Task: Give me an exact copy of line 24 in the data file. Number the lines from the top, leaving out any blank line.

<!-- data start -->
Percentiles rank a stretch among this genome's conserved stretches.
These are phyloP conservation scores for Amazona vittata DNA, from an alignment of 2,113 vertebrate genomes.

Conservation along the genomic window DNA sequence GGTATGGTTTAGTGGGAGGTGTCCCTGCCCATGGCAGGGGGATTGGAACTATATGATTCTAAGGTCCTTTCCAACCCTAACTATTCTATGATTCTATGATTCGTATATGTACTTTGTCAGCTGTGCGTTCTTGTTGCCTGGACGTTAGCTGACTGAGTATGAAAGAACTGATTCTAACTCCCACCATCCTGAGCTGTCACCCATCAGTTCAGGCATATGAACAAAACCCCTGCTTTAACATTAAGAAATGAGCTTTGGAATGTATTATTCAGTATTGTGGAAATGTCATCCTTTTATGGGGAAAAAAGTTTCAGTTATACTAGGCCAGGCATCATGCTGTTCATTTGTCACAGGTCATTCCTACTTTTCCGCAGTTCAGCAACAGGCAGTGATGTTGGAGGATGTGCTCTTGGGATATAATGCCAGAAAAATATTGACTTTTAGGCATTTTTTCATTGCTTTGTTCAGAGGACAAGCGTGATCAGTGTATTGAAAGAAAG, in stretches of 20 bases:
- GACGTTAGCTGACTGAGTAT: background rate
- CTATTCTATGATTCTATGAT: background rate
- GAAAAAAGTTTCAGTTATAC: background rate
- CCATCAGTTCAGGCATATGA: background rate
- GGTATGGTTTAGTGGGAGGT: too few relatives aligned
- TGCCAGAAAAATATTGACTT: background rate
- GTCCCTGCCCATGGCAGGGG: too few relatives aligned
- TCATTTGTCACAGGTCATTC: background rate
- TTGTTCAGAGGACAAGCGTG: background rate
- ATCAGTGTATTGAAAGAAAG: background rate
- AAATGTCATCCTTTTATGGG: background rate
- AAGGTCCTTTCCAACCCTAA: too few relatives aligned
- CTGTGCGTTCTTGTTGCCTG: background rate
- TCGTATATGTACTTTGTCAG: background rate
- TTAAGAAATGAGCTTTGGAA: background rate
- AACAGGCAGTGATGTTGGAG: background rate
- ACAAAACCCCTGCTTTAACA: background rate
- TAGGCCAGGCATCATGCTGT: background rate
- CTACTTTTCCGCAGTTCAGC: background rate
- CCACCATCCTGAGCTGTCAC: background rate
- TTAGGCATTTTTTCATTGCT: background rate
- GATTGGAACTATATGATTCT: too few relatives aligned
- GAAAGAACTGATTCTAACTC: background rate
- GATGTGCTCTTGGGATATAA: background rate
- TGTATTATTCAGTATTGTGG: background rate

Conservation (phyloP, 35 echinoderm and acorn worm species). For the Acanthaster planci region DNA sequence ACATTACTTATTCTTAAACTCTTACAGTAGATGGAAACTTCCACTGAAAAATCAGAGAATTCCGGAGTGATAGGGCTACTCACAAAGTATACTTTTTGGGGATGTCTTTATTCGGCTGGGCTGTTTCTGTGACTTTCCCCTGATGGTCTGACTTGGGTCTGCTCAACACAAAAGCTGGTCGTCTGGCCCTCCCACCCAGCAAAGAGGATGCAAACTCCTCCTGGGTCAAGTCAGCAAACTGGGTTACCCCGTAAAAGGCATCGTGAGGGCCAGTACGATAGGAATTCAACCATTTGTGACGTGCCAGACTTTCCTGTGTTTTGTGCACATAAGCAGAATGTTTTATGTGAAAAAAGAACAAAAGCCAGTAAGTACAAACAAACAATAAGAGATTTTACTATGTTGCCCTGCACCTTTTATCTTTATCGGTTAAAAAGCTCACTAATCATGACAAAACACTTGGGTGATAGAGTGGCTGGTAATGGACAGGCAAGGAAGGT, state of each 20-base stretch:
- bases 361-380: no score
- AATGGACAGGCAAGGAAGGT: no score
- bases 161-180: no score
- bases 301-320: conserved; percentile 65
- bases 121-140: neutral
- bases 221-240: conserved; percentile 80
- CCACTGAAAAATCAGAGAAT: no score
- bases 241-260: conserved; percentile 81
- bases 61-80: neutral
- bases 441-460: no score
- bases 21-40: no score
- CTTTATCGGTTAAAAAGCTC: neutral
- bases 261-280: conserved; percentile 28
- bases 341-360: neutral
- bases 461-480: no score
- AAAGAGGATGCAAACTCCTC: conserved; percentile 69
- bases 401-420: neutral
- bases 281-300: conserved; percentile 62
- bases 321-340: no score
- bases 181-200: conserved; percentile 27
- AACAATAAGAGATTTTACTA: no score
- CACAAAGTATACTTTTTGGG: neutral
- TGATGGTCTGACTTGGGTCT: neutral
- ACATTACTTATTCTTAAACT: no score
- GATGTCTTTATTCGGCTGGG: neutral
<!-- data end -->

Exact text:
- TTAGGCATTTTTTCATTGCT: background rate